The Truth Behind Ambition (Part One): The Plunge


The Truth Behind Ambition is a no holds barred, three-part autobiographical series sharing guidance, lessons and tales from the other side of entrepreneurial success.

I wanted to run my own business ever since I could remember. Growing up in Russia in the early 90’s (I’m talking 1991 – 1993), my childhood was spent in Moscow during the breakdown of the Communist regime. The combination of the bad harvest in USSR, and the US backed increase in Saudi oil production (the more things change, the more they stay the same…), and consequent oil price fall meant the union could not buy grain to feed its population and quickly this sent the country into bankruptcy. Together, with careful manipulation of the young Russian population and staggering, unrestrained, greed of our political elite, the Balcerowicz Plan was successfully introduced and rapidly plunged the nation into poverty and anarchy.

The sense of social breakdown was everywhere. My most vivid memory is walking around to the entrance of the building where my family had their apartment: a heroin dealer was operating from one of the floors so often the place was full of junkies; they had a habit of breaking the elevator by melting all the buttons with their lighter (to this day – no idea why…). Since our flat was on the 13th floor, the walk was usually long but kicking used syringes down the stairs was a great way to kill time on my way to primary school.

The "The Truth Behind Ambition"-series' author's Apartment in Russia.

Vasily’s apartment in Russia

On the streets, the situation was no brighter. I vividly recall walking through the market and seeing a drunk WW2 veteran, medals of honour plastered on his old jacket shining brightly in the setting copper sun, walking through the crowds of grandmothers arguing over the price of rotten tomatoes, begging for someone to buy an old pillow which he was clutching in his hands so he could eat. At the time, pensions were paid irregularly, if at all. To make ends meet, my grandmother – who was a chemistry professor – and I would pick bottles and give them to the bottle bank. The guy who ran it gave us good rates on the bottles as he was my grandmother’s friend and previously used to run one of the major rocket manufacturing complexes in the Urals responsible for many of USSR’s major space race victories (virtually all manufacturing and research institutions were at the time in total disarray).

Yet in in this atmosphere of despair and misery a certain energy of opportunity electrified the cold winter air. Yes, everything was broken but at the same time – everything was possible. Young guys, dressed in black leather jackets were jumping out of trucks carrying TVs, jeans and foreign products to sell to a new generation of consumers. Everyone was talking about business, capitalism and opportunity. Money was everywhere (even through most people had none) and everything was for sale.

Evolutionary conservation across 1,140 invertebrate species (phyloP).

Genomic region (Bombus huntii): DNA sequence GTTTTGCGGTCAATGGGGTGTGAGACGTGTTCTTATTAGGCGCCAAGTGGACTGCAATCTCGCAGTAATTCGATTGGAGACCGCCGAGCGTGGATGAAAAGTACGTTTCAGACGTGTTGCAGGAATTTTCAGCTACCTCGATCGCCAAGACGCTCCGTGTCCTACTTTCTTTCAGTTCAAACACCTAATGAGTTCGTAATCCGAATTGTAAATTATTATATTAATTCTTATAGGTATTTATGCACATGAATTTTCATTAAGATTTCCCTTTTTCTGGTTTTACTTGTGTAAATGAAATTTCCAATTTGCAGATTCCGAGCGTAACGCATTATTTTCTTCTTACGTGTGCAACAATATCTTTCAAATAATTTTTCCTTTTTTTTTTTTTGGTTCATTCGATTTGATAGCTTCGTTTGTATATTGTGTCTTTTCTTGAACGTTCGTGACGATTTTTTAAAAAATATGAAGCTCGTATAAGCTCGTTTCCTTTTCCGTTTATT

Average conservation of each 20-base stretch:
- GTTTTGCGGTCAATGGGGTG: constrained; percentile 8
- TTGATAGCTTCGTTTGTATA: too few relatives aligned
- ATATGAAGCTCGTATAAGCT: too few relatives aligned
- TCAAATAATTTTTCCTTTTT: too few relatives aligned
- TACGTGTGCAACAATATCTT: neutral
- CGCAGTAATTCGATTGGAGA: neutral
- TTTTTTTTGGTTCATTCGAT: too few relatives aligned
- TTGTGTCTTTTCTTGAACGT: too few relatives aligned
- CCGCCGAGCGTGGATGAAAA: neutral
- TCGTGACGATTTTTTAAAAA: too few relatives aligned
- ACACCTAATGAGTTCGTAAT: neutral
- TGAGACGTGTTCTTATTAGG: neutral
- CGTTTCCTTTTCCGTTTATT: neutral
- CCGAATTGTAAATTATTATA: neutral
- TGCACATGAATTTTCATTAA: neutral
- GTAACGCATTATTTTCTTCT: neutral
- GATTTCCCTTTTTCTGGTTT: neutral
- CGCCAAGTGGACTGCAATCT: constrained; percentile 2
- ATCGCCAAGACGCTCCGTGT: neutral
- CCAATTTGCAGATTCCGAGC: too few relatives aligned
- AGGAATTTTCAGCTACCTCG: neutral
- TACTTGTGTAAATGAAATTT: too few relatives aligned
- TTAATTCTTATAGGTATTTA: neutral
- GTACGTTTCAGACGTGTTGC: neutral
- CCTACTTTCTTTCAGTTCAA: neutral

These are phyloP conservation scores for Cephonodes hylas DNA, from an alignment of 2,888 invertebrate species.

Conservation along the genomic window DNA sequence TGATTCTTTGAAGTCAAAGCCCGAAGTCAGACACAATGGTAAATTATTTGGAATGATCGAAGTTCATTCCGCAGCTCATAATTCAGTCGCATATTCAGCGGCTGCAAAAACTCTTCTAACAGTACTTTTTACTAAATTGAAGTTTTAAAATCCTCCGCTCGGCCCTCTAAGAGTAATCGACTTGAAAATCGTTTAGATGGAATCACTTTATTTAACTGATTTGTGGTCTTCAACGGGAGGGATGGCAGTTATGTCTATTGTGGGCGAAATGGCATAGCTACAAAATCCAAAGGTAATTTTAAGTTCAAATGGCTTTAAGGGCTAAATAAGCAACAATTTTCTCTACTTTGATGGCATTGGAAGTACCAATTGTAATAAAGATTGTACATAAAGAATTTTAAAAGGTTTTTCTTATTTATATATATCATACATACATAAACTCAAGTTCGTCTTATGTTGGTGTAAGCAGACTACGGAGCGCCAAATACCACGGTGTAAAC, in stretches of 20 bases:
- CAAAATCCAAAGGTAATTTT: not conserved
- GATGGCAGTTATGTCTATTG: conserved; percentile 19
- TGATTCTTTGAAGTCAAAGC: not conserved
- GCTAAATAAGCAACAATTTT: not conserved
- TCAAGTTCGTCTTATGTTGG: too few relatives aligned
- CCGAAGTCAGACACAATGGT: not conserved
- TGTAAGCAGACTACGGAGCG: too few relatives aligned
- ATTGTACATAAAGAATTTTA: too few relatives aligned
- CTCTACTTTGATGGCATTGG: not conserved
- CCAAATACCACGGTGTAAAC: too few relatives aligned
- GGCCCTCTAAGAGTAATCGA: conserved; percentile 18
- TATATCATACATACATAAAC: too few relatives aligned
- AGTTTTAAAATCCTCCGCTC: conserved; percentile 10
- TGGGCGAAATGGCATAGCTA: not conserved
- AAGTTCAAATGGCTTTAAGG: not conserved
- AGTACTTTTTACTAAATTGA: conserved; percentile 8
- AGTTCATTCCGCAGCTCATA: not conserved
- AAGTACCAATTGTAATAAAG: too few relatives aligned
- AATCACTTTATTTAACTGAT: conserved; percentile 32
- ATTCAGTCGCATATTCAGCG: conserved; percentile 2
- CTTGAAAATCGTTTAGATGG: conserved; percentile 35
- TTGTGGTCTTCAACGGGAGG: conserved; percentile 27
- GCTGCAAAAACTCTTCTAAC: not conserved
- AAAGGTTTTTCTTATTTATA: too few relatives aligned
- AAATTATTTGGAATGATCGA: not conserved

Furthermore, since everything was priced in dollars (rouble inflation was hitting 3 digits annually) I remember at six years old knowing most exchange rates by heart and on a daily basis would surprise adults during dinner conversations – “The dollar is 859 roubles today!” (I still remember that “859” figure now….).

Skipping forward a few years, I found myself in England where my parents worked as scientists for the UK government. Growing up on a council estate in Bristol I always wanted “more” than my social environment at the time could provide so since 16 I have been running businesses (graphic design agencies, music production – you name it).

By my early twenties and straight after graduating university I found myself working for a global investment bank in the city of London. I viewed this experience purely as an extension of my higher education as I realised that if I wanted to start a serious business I needed to understand how these worked on a higher level from a financing and strategy perspective and I wanted to learn from the best. Within Investment Banking there are several departments and I chose mergers and acquisitions. That division in particular deals with analysing large companies to prepare them for sale or disposal – a sort of estate agency for businesses with slightly more number crunching. I will not dwell too much on my experience there as although there are some funny stories I might touch upon in later posts, there is not much you can say that has not already been very well articulated in books like Liars Poker and Monkey business.

Although making £100,000+ per year at 25 whilst working on complex billion dollar transactions seemed like a fun and rewarding idea initially, I realised that my entrepreneurial ambitions were taking over and that I could no longer sit in the office dedicating my life to creating slide decks for my bosses 80 hours a week. I had too many ideas, too many dreams and too many well laid business plans that were going to succeed and make me staggeringly wealthy the minute I left that door.

It must be mentioned here that no matter how entrepreneurial you think you are or how strongly you may think you hate your job, it is extremely hard to leave investment banking after 4 years. This is after all an industry where you are making enormous amounts of money (comparative to your peer group), that is well regarded in social circles and one in which staying for 6 – 7 years will inevitably result in a 7-figure paycheck.